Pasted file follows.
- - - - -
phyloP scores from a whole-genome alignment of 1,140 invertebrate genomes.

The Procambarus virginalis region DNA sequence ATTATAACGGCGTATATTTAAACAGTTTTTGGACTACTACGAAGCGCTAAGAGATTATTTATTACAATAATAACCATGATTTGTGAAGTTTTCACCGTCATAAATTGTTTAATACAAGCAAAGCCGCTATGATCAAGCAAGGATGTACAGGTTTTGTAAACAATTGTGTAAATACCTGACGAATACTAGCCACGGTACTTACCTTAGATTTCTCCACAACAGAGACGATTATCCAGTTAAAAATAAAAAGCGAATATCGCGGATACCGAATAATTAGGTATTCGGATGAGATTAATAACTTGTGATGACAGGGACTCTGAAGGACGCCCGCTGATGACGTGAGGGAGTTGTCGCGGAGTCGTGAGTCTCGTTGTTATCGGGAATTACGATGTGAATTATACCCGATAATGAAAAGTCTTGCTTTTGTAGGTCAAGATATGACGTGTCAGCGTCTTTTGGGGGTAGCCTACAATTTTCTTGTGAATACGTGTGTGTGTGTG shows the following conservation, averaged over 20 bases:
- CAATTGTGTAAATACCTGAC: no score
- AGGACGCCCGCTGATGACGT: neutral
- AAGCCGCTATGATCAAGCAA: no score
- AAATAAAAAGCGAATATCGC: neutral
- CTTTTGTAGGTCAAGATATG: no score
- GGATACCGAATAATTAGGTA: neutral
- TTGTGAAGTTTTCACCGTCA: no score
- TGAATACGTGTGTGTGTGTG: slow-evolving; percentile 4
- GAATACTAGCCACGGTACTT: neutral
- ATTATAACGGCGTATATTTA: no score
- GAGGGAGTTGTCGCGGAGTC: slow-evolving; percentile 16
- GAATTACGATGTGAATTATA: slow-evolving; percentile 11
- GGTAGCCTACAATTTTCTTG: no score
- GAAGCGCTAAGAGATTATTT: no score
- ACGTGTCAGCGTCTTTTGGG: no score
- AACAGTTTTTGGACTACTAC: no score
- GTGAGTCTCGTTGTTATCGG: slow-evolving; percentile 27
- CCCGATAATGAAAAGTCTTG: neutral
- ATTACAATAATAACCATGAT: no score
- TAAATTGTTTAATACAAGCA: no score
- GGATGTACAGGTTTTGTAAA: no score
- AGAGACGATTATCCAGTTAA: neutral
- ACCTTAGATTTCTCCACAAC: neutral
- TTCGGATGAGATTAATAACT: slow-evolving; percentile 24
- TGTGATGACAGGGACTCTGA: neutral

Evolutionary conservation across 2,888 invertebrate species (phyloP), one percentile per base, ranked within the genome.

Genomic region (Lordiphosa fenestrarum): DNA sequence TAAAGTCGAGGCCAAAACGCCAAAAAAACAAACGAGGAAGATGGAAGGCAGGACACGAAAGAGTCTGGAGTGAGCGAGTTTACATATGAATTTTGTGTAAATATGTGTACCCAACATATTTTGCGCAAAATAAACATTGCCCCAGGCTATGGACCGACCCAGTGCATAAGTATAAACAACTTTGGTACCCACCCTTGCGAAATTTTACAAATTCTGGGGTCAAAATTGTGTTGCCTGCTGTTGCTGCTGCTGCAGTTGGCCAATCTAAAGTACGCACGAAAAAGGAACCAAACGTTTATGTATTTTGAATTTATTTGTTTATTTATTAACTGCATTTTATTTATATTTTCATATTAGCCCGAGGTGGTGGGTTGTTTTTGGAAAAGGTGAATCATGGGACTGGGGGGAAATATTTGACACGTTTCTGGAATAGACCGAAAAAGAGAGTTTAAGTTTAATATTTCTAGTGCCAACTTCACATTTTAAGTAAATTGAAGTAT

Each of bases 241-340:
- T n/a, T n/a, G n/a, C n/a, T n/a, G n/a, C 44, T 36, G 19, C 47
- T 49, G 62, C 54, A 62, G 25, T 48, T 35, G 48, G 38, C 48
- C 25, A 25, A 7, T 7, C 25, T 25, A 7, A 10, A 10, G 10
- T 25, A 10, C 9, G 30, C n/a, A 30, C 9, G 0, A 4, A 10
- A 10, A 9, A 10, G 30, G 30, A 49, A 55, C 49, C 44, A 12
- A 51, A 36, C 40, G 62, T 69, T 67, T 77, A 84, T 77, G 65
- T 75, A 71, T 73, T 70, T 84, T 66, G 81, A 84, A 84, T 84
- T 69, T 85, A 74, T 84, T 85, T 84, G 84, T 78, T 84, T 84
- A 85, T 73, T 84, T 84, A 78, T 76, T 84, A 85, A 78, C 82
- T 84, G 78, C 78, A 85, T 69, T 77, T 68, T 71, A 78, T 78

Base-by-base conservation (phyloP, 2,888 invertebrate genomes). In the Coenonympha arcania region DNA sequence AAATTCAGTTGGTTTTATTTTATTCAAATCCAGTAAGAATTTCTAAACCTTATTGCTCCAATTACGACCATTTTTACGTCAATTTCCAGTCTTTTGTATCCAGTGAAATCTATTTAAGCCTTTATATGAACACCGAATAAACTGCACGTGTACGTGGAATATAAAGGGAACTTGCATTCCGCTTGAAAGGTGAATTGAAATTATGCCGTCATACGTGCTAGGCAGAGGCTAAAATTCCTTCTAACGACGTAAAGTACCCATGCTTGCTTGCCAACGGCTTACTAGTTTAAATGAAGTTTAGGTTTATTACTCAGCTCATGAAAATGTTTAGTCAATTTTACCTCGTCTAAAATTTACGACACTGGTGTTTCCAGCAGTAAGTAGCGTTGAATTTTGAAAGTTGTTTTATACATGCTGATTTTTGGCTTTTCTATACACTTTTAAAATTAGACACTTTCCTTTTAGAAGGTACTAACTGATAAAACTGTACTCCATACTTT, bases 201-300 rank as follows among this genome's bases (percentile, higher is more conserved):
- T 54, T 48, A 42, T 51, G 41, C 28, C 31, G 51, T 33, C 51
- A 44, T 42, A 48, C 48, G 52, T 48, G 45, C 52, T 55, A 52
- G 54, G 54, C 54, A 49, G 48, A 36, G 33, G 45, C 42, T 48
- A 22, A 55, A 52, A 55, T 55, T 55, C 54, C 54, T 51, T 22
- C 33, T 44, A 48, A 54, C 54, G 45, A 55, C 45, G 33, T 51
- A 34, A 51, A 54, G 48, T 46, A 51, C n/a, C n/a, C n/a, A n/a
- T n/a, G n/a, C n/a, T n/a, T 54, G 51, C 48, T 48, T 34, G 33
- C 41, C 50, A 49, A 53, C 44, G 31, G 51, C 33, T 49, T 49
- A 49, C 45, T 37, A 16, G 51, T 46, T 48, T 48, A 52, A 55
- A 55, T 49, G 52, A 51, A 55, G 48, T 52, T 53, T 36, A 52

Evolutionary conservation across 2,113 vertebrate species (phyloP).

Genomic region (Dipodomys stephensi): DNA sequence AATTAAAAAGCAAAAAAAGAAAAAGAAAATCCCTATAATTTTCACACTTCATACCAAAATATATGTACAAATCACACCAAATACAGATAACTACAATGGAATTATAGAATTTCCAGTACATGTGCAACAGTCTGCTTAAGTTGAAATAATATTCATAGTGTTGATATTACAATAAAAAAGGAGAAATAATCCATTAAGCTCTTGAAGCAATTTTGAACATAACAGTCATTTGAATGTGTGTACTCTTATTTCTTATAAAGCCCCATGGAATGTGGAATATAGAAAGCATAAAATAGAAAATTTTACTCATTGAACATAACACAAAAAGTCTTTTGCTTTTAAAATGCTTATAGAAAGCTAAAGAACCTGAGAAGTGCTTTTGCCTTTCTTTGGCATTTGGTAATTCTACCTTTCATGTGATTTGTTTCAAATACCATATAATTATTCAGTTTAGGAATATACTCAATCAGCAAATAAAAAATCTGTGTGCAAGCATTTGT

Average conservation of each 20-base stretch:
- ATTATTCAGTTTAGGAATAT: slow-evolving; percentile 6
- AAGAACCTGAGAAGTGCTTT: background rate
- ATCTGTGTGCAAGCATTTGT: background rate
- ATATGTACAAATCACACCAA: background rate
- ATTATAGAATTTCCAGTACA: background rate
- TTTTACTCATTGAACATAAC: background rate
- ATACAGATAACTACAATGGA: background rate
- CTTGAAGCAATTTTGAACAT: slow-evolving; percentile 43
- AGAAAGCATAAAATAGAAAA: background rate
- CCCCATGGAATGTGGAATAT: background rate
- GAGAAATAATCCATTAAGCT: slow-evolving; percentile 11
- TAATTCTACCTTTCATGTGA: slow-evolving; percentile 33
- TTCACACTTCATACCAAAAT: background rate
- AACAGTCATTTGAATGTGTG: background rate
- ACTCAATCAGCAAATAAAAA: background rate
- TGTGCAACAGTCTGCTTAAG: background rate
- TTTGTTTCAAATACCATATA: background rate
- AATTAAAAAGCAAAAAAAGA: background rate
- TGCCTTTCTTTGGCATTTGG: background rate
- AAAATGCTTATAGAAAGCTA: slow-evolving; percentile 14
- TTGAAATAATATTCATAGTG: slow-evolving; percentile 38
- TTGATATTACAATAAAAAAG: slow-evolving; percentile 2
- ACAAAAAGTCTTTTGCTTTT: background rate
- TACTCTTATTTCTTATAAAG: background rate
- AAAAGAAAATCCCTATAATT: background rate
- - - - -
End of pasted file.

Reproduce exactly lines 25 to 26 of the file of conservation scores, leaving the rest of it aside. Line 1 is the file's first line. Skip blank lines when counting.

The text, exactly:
- ACCTTAGATTTCTCCACAAC: neutral
- TTCGGATGAGATTAATAACT: slow-evolving; percentile 24